This article aims to justify a plausible existence of Heaven based on my vision to see what we might expect for eternity in the hereafter.
Eternity in the Hereafter
This article examines what to expect in the hereafter as we explore curious questions about life in Heaven.
- Is everyone healthy there?
- Is everyone the same age?
- Will it be boring while prevailing for eternity?
- Will Heaven ever get overpopulated?
- Is there any proof of Heaven or life after death?
What Will Our Bodies Be Like When in Heaven?
It would be terrible to imagine eternity if we were drastically ill when we died or had old age disabilities and continue with that condition in Heaven.
Is that how we would spend the rest of eternity?
No! There must be a better way. After all, it’s Heaven! Right?
We need not be concerned about that because we don’t take our bodies with us. I’ll explain how we can come to that conclusion.
A few cases of patients in a coma have been found to have no brain activity when doctors monitor the patient's condition with an electroencephalogram (EEG).1
Yet, some of them recover. And there are reported cases where they could describe what occurred while they were in a coma. They had a near-death experience that resulted in an out-of-body phenomenon.2
That would imply that our consciousness leaves our body or resides somewhere else. Considering that, it might be true that our soul is what remains of our consciousness.
When we die and go to Heaven, it could be our soul that experiences the journey. Therefore, our consciousness survives, which provides the impression of eternity in the hereafter.
So we need not be concerned with our physical condition prior to death because our souls can't have health issues without a physical body.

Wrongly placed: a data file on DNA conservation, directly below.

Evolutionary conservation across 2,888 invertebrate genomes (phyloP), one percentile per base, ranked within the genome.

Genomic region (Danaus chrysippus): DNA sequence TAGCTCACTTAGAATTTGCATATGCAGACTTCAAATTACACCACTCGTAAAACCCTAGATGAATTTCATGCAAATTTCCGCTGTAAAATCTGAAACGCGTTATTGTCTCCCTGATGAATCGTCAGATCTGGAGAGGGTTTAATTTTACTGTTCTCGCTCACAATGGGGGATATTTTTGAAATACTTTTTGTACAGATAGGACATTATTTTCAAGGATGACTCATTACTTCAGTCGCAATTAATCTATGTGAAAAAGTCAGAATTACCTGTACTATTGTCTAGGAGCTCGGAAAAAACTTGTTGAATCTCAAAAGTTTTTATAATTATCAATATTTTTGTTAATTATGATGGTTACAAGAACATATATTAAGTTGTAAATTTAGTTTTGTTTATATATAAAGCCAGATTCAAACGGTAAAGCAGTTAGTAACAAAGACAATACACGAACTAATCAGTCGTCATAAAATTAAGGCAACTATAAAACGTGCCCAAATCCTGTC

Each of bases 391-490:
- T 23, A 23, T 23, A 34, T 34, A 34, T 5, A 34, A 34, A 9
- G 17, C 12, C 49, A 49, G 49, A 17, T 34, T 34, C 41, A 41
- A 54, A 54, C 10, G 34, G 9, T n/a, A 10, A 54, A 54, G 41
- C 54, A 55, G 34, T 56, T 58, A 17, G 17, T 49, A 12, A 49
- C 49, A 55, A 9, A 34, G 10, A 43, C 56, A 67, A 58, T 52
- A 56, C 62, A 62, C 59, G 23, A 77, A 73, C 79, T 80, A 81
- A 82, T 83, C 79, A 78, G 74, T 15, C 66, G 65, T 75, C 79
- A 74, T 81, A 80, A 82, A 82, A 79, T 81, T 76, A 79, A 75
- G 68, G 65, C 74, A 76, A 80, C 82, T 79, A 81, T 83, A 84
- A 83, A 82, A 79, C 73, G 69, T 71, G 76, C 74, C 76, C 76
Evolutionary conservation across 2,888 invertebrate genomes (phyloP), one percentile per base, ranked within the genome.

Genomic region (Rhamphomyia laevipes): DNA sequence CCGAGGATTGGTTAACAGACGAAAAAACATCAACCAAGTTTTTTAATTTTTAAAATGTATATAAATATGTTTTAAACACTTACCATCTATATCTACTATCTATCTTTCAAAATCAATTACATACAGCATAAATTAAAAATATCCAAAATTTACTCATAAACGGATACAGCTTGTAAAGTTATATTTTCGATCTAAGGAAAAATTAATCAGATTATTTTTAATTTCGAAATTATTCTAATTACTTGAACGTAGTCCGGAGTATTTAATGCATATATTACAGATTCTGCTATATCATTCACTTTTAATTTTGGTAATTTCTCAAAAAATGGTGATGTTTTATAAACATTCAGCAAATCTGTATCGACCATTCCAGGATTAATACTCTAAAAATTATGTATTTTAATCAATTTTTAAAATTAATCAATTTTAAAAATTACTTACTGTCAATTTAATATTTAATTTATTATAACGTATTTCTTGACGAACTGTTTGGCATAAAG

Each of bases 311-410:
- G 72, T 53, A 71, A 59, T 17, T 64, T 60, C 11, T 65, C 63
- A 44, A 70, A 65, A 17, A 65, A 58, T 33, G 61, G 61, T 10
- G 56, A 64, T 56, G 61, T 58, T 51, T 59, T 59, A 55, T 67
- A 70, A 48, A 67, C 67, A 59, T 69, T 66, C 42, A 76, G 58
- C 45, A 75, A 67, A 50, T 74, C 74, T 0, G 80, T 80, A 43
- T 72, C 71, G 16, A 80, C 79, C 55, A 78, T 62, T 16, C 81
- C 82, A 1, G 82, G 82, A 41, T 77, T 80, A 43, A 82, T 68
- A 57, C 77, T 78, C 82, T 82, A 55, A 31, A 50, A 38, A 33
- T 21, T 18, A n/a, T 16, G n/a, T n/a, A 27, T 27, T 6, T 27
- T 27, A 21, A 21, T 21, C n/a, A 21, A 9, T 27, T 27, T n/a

How Old Is Everyone in Heaven?
In the prior discussion, we determined that our soul is what exists in Heaven. Therefore, we concluded that we had left our bodies behind.
However, our consciousness comes along with our soul so that we can imagine our eternal existence in Heaven. So to that point, I wonder how we consciously envision all the people we knew before death.
I wonder how old they will be? Is everyone the same age they were when we last saw them?
What if they died after us? In that case, will they be older when we run into them in Heaven? Will we even recognize them?
Imagine if everyone is starting over as an infant? Well, if that were true, who would care for us?
Do you see my point? I’m having a problem figuring out a reasonable age that everyone would be when they are in Heaven.
That question arises because we are thinking of our physical bodies. Remember, we leave that behind when we die. We would not have our body in its present form.
If we had continued in the afterlife with our body as it was when we die, that would imply people who were old or disabled would remain that way. To be in that condition would not be the Heaven we envision. Would it?
We would no doubt exist in some other form. To understand it as best we can, that form is simply our consciousness that survives our death.
I can see how well the definition of “consciousness” describes our perception of ourselves in Heaven. Charles Hunter made it clear in his book, “Consciousness.” He defined it as awareness, the ability to experience or feel, and having a sense of selfhood.3
Just think about those three things for a moment:
- Ability to experience or feel
- Having a sense of selfhood
I think that describes life in Heaven quite well. And none of those three things requires a physical body.
Since we wouldn’t take our bodies with us, there would not be any consequences of age or aging. So that settles that question.
Is Life in Heaven Boring?
We assume that when one dies, they go to Heaven indefinitely. Eternity is a long time. Does that mean people who passed away are waiting for their other family members to join them eventually?